The Digital Panopticon website has been designed to allow research into the convicts who were sentenced to imprisonment or transportation to Australia between the late eighteenth and early twentieth centuries. The project used complex algorithms to ‘record link’ fifty datasets from London and Australia to create life narratives of the criminals being sentenced.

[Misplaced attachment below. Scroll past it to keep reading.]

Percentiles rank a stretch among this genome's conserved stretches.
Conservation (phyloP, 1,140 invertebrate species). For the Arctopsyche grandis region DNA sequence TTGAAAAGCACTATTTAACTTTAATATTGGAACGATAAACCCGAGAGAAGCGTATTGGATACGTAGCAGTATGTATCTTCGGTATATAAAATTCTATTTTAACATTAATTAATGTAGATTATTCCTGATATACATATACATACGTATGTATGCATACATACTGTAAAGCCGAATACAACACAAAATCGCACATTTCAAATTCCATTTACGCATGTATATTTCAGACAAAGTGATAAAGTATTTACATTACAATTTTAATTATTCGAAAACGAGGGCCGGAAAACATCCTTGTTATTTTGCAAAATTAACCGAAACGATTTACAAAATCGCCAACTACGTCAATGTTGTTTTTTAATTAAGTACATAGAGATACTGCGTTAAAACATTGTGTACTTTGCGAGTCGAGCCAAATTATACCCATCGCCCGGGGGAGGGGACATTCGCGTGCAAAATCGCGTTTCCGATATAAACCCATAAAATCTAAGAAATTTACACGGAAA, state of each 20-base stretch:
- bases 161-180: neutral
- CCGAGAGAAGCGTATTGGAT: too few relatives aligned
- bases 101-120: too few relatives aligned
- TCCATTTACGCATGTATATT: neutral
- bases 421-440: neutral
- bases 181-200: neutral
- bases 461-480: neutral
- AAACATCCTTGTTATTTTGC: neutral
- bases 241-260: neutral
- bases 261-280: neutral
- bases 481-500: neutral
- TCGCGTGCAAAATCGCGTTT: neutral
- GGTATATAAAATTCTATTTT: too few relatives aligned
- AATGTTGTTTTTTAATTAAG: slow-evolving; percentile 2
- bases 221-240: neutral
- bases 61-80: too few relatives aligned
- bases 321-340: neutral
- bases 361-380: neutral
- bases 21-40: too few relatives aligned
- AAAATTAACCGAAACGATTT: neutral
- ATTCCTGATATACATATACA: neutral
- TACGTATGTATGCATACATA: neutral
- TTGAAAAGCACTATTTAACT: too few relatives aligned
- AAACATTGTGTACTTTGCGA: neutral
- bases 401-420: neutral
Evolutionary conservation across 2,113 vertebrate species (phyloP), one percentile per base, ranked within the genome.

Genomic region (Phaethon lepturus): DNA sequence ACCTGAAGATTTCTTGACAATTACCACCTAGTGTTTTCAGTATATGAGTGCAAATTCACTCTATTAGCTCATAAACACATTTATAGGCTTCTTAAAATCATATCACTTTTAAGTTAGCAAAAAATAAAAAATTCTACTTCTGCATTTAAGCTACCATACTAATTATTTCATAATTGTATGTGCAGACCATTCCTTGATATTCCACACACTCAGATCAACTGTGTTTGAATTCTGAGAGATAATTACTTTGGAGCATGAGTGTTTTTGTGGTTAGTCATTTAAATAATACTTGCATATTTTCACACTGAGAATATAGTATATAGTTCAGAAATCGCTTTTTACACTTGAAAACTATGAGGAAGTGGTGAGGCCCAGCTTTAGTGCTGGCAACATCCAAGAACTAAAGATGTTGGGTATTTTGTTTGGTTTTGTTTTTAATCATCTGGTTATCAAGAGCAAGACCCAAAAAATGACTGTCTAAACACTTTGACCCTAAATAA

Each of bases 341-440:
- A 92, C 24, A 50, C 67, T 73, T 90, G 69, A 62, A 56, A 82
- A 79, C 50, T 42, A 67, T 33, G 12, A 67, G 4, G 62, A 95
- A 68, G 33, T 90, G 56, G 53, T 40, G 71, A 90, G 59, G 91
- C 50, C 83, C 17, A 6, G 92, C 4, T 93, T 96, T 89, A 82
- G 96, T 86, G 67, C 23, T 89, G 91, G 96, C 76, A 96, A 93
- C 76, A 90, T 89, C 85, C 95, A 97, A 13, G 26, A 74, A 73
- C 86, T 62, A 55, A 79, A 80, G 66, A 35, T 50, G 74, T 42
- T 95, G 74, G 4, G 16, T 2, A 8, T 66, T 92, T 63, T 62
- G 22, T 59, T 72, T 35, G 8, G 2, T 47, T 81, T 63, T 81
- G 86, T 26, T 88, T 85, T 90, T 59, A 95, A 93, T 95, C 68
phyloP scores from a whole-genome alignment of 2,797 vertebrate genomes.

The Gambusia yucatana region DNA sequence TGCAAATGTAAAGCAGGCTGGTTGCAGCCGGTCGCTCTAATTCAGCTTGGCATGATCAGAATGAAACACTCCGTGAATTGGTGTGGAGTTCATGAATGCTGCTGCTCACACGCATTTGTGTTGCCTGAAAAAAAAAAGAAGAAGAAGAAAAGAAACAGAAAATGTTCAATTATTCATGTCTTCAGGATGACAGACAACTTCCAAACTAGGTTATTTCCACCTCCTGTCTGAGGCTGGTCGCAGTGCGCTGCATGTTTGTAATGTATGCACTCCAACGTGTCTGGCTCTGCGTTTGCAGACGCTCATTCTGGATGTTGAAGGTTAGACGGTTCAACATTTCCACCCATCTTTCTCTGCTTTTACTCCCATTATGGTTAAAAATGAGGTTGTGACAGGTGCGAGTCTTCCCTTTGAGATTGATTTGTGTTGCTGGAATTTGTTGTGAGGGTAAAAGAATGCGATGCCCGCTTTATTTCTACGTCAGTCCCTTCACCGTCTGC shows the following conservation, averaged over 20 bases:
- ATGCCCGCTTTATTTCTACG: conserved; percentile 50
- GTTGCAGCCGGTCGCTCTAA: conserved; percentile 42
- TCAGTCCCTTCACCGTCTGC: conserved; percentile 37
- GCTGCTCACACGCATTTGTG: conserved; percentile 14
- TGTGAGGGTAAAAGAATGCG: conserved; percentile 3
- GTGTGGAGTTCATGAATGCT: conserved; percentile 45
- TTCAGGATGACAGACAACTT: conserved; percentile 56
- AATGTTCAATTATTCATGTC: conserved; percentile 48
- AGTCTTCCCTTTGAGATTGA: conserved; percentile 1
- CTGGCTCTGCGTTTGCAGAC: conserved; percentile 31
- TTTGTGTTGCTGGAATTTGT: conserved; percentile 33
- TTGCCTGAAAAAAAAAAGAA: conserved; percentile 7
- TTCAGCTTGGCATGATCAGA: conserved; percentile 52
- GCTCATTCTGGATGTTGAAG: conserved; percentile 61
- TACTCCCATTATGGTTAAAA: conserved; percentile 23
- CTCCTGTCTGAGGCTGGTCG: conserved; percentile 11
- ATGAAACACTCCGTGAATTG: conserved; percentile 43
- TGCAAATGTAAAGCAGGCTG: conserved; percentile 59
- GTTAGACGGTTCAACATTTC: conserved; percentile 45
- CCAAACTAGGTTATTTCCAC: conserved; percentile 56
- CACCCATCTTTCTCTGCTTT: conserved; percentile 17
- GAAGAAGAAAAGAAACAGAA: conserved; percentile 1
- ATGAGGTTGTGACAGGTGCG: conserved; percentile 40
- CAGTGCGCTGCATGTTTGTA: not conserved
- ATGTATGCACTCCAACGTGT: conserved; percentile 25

By weaving together social, personal and legal records, the project found that offenders were not defined solely by their criminal activities, but lived complex and difficult, though largely ordinary, lives, that were punctuated by interactions with a biased criminal justice system in Imperial Britain. Traditionally situated within the canon of social and economic history, the study of eighteenth and nineteenth-century crime exposes how the development of crime and justice was shaped by wider social issues including gender, class, race, ethnicity and sexuality.
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